To summarize, there are three main types of syntactic ambiguity that I’ve noticed in English, Spanish, and German:
Another thing that I find extremely interesting is the fact that some languages protect against ambiguities that I didn’t even realize ran amok in English. For instance, the sentence
“He ran in the gym.”
could either indicate that someone ran around inside of a gym, or that someone ran into the gym from outside. In German, these two possibilities would be expressed respectively by the following two sentences:
“Er lief in die Sporthalle.”
“Er lief in der Sporthalle.”
There are many other examples of this in other languages. In Spanish the verbs ”ser” and “estar” would both translate into the verb “to be” in English, but they distinguish between permanent, essential characteristics (“He is a human” or “It is brown”) and transient, circumstantial ones (“He is happy” or “It is on the shelf”). Some languages like Sanskrit, in addition to just having singular and plural numbers for nouns, also have a dual case, referring to exactly two objects. Some languages even add affixes to words or statements to indicate how certain the speaker is of the information being communicated, whether the speaker heard the information secondhand from someone else, and so on. Alas, if only I knew some more languages, then I could list more examples here.
In English, we have $26$ different letters, meaning that the number of possible words with $n$ letters is equal to $26^n$. This means that the number of possible five-letter words is equal to
Okay, I’ll admit that some of these words, like “kqqxv,” would be virtually unpronounceable. But even if we only counted words in the much more pronounceable form “CVCVC,” where “C” stands for a consonant and “V” stands for a vowel, the number of words would be
However, the English language has fewer than $250,000$ words, and that includes thousands of archaic and obsolete words. If you think about it, there’s no good reason for us to have any words with more than five letters, since there are vastly more five-letter combinations than words that we currently use. So why the heck do we have homonyms with more than one possible meaning packed into a single word? There are clearly more than enough letter/sound combinations for us to give each concept its own word.
Of course, languages aren’t designed, but evolved. Prehistoric humans did not all sit down together and collectively decide to make a language - it formed naturally and gradually. Even modern attempts to standardize and control language are usually futile, because no single authority can control how thousands and thousands of people speak on a daily basis. Existing words undergo subtle changes in meaning, new words form as memes spread through a population, existing languages mix together during intercultural interactions, and slang forms. This all suggests that language is probably influenced more by evolutionary laws than deliberate human attempts to improve it by, say, reducing ambiguity.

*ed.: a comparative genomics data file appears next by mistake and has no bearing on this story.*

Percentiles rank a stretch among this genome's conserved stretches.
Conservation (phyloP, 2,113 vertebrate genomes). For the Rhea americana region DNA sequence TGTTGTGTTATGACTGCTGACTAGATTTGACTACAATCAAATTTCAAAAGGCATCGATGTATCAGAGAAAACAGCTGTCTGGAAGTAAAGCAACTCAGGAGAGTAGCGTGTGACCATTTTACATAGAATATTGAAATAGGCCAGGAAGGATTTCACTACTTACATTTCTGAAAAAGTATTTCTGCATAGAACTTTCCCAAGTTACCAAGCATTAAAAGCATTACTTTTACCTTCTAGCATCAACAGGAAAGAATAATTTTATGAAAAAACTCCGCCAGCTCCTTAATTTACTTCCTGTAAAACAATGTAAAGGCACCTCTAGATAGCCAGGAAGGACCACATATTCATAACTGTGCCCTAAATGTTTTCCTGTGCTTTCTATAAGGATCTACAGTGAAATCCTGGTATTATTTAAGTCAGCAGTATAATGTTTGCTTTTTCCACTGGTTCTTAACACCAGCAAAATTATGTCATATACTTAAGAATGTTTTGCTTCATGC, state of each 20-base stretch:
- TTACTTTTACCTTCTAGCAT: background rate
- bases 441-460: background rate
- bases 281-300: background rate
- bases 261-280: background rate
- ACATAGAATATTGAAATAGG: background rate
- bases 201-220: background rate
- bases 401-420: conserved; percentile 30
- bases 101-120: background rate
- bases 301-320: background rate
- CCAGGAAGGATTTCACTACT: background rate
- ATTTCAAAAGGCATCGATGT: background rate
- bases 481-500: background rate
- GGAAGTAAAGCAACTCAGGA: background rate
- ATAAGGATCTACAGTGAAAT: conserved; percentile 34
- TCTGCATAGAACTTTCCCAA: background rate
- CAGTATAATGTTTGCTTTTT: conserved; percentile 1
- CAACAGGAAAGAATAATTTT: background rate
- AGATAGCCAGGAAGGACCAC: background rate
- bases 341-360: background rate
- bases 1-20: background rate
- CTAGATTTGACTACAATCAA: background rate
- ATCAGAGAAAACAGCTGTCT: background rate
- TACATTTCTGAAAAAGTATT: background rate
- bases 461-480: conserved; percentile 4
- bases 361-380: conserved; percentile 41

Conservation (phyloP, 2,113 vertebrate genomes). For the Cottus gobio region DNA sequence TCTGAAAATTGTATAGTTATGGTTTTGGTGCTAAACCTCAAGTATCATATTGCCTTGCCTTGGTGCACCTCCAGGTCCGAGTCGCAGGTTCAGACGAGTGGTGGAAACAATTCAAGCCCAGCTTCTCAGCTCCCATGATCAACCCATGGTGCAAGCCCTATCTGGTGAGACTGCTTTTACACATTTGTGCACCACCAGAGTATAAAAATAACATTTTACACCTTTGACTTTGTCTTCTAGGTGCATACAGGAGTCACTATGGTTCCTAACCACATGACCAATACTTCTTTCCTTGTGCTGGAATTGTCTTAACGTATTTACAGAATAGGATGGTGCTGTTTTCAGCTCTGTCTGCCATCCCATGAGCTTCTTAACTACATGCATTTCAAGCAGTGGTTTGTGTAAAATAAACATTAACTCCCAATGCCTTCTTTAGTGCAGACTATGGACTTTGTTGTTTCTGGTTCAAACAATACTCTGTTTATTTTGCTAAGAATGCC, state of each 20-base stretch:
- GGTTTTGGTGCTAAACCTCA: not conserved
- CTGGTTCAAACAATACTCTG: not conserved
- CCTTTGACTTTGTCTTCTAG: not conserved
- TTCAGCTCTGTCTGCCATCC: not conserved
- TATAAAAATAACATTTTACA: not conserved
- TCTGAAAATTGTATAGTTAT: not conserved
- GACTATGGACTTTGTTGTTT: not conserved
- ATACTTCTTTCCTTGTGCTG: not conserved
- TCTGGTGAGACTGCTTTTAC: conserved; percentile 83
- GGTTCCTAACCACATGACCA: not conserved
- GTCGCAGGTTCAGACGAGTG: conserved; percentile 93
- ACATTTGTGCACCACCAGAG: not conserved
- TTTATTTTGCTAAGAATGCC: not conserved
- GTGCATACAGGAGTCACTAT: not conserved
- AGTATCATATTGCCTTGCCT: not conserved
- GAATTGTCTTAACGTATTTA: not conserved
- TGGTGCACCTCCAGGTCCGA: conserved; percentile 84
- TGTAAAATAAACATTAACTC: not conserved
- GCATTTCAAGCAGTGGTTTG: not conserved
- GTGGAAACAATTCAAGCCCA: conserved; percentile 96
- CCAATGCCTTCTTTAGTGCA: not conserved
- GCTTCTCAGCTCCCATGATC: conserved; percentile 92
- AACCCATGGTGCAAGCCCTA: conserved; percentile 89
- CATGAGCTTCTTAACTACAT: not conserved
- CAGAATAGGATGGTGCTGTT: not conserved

But even an evolutionary perspective seems to suggest that a living, evolving language should tend to become less ambiguous. Wouldn’t a population of people with a more ambiguous language be more prone to misunderstanding? Shouldn’t the group of people with the most efficient and least ambiguous language have a better chance of survival?
Some have suggested that some amount of ambiguity actually makes a language more efficient, not less. The human brain is really good at making subtle inferences, reading between the lines, and making good guesses about missing information based on context and prior knowledge. Therefore, a language that eliminates as much ambiguity as possible might be extremely cumbersome to speak, whereas loosening things up by allowing a little bit of uncertainty, which the listener could easily (in fact, almost automatically) resolve, might save the speaker a lot of trouble while making communication only slightly less reliable.
If you think about your everyday exchanges in spoken and written language, this should ring true. How often does a grammatically ambiguous sentence actually cause a significant misunderstanding between you and another person? Although the esoteric and convoluted language present in bureaucratic forms and legal documents can produce frequent ambiguities with real and weighty consequences (which Pinker discussed briefly in The Language Instinct), these types of confusion wouldn’t have affected our ancestors while language was first emerging.
In fact, most real-life examples of ambiguity that come easily to mind are deliberate and intended humorously. Homonyms and homophones feature ubiquitously in cheesy jokes like
“What did the fast tomato say to the slow tomato? ‘Ketchup!’”
“Did you hear about the guy whose whole left side was cut off? He’s all right now.”
“One morning I shot an elephant in my pajamas. How he got into my pajamas I’ll never know.”
“Time flies like an arrow, and fruit flies like a banana.”
...not to mention that every single one of those telephone pranks that Bart and Lisa Simpson play on Moe the Bartender makes use of phonetic ambiguity between a name (“Amanda Huggenkiss”) and some potentially embarrassing phrase that the hapless Moe is tricked into shouting across the bar (“a man to hug and kiss”). There’s also a whole class of puns revolving around phonetic ambiguity in Japanese, and some of them are quite amusing (although I’m sure they would be even more amusing if I spoke Japanese).
So the reality is that ambiguity probably adds value to a language, not just by counterintuitively increasing its efficiency, but also adding all kinds of culturally priceless corny puns. And with that realization, I’ll conclude this blog post. I encourage you, reader, to keep an eye out for ambiguous grammatical structures whenever you’re reading, writing, speaking, or listening. Personally, this not only provides me with unlimited grammatical puzzles and word games with which to fill my idle time, but it also gives me a nice chuckle now and then.back to home page